May 25th 2013

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Articles from this issue:

CANBERRA OBSERVED: The federal Budget: Swan's swan song

EDITORIAL: Family policy is more than paid parental leave

HOUSING: Home ownership still out of reach

TELECOMMUNICATIONS: Which broadband policy should Australia adopt?

SCHOOLS: The national curriculum's ideological agenda

ECONOMIC AFFAIRS: A debt-free way to lift output and employment

PROFILE: Left-wing veteran of Australia's 'history wars'

NATIONAL INTEREST: Australian appeasers, past and present

FOREIGN AFFAIRS: The Islamic origins of Syria's civil war

WORLD CONGRESS OF FAMILIES VII: Why natural marriage must be protected

LIFE ISSUES: The unheeded cry of post-abortion grief


CINEMA: Choosing darkness or choosing light

BOOK REVIEW How to win the marriage debate

BOOK REVIEW An unusual story of World War II

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News Weekly, May 25, 2013

Boston Marathon bombing


Patrick J. Byrne deserves warm congratulations for his clear-sighted article, “The Boston Marathon bombing in perspective” (News Weekly, May 11, 2013).

Amid the passion and prejudice so often sparked by debate on terrorism and Islam, the article’s analysis stands out for its penetrating insight.

Among Pat Byrne’s most significant points is the statistical evidence for terrorism suspects being frequently identified and handed over to authorities by members of the Muslim community itself.

This is further proof of what was, or should have been, long ago clear to all who bother to think about “jihadist” violence — namely, that the group most under threat from radical Islamic terrorism is not the populations of the West but ordinary Muslims themselves.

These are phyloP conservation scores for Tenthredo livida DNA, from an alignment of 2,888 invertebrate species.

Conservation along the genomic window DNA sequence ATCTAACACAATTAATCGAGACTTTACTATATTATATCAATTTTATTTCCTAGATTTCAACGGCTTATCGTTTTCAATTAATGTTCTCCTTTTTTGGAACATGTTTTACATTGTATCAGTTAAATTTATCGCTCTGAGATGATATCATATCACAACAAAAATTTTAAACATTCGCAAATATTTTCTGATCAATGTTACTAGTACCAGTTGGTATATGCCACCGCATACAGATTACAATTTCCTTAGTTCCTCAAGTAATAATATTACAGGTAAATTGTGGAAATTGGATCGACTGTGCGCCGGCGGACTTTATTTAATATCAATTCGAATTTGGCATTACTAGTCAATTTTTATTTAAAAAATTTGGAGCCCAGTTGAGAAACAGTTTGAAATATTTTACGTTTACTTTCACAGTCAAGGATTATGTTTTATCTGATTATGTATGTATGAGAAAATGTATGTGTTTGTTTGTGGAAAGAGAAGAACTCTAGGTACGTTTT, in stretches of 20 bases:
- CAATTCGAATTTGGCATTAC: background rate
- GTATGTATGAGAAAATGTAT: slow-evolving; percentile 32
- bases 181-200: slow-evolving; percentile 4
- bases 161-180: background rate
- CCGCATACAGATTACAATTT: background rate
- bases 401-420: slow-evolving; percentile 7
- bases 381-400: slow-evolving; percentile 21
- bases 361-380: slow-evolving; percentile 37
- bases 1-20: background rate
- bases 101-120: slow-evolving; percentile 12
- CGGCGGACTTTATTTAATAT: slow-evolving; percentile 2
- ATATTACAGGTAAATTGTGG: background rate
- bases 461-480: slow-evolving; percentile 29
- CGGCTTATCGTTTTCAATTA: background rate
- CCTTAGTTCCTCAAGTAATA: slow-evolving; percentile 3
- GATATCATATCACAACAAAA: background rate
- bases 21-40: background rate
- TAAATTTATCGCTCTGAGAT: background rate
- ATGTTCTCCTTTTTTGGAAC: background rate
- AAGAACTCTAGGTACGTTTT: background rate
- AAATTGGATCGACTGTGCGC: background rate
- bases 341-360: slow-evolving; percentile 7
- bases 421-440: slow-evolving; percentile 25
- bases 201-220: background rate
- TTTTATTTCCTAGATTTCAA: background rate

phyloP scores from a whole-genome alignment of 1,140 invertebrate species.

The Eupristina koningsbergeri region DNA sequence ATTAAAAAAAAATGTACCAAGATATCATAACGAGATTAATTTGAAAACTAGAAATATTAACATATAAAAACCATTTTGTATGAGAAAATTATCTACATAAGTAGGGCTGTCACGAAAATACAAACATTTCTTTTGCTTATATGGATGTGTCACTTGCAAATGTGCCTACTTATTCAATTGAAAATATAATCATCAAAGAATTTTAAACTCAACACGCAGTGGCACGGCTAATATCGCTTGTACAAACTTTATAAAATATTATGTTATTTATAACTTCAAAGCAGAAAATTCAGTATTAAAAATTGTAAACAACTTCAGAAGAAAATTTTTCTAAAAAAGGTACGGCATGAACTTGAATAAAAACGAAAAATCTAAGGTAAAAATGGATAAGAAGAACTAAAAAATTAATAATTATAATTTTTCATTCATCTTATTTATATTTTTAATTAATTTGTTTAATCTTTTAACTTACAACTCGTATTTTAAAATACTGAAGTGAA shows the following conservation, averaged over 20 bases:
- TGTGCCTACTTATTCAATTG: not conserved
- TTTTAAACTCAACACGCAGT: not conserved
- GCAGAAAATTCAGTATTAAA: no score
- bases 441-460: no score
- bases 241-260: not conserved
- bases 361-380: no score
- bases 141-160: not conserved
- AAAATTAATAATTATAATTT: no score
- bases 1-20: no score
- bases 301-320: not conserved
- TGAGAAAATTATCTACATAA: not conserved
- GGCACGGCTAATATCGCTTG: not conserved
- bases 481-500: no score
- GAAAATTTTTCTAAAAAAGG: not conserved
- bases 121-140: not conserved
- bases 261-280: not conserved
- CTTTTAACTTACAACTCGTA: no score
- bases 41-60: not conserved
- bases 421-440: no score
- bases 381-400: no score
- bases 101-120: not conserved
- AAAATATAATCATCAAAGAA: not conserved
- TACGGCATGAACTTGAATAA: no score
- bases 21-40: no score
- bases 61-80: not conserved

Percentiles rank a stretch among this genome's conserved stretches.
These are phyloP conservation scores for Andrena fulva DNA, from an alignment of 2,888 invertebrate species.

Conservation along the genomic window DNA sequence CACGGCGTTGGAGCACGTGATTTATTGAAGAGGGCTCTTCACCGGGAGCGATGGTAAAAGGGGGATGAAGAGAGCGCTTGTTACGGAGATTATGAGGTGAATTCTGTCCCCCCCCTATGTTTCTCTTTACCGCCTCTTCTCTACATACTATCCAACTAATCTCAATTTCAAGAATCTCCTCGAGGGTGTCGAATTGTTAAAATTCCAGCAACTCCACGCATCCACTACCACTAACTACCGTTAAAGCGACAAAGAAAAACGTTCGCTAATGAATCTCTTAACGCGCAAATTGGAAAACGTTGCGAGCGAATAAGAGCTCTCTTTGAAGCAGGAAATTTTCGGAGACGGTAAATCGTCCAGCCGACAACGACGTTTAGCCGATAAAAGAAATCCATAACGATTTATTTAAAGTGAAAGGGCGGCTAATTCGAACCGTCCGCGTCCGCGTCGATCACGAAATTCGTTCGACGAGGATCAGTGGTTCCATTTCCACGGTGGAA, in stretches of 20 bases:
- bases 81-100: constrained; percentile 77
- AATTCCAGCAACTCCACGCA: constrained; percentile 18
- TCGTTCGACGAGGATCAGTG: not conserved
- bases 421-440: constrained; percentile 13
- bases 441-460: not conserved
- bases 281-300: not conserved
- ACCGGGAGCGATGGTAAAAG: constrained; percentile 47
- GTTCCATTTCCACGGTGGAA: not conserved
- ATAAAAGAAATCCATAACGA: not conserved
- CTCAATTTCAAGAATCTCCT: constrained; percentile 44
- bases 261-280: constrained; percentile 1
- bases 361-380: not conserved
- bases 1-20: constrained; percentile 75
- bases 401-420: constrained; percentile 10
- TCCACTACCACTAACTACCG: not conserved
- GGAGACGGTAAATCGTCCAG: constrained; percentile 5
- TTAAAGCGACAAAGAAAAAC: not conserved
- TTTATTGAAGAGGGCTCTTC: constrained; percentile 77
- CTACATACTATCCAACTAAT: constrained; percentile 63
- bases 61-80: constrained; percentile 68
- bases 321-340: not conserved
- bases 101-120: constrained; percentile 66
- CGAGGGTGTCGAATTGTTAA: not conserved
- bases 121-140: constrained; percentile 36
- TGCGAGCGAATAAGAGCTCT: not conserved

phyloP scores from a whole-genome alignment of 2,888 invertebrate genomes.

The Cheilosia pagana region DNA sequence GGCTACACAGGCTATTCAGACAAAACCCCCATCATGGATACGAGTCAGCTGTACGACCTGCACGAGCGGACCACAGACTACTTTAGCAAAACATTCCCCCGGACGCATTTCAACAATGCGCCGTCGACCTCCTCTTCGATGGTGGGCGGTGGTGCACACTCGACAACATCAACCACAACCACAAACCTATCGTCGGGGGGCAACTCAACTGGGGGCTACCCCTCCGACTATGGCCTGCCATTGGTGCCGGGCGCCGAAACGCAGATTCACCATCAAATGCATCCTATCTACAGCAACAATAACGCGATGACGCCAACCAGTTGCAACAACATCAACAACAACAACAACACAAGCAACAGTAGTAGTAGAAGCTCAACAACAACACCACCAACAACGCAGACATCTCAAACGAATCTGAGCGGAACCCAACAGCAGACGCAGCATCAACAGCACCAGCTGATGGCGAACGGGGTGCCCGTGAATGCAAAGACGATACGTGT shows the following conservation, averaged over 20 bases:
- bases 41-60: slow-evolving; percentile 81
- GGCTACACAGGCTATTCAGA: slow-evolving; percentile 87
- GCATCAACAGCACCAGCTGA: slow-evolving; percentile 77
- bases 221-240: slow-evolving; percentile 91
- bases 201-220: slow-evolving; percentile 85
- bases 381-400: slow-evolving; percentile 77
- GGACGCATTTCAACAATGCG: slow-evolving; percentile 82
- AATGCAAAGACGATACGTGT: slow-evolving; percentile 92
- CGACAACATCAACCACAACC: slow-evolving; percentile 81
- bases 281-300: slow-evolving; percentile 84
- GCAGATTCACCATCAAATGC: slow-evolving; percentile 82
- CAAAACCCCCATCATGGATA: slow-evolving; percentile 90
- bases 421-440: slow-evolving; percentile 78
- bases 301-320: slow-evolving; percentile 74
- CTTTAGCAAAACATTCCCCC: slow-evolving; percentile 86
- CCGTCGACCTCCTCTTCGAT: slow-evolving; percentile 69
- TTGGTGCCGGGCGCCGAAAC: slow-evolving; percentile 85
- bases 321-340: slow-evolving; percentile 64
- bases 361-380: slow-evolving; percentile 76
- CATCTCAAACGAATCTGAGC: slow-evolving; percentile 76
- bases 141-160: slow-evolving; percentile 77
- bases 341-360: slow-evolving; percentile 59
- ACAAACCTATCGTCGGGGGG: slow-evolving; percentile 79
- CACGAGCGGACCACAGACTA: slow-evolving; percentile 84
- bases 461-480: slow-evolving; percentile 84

It also leads to an important political reflection, which is perhaps the heart of the matter for Australians, and indeed for citizens anywhere who are concerned with the challenge of terrorism.

As I attempted to demonstrate in my book, Nightmare of the Prophet — so kindly published by Freedom Publishing in 2004, with a launch in that year by the then Foreign Minister Alexander Downer — radical Islamic terrorism represents an existential threat which demands a clearly thought-through policy response.

Echoing the Holocaust historian Professor Yehuda Bauer, the book suggested a four-pronged policy response: first, a prudent use of force; second, the building of stronger political alliances with Islamic communities against the violent radicals in their midst; third, economic policies designed to encourage growth of a middle class within Islamic nations; and fourth (and most important of all), a broad propaganda approach designed to isolate and diminish the influence of radical currents within the broader sea of Islam.

The follow-on to the Boston bombings, as reported by Pat Byrne, is interesting in part because it strongly suggests the validity, if not of all four points in this approach, then certainly of point 2.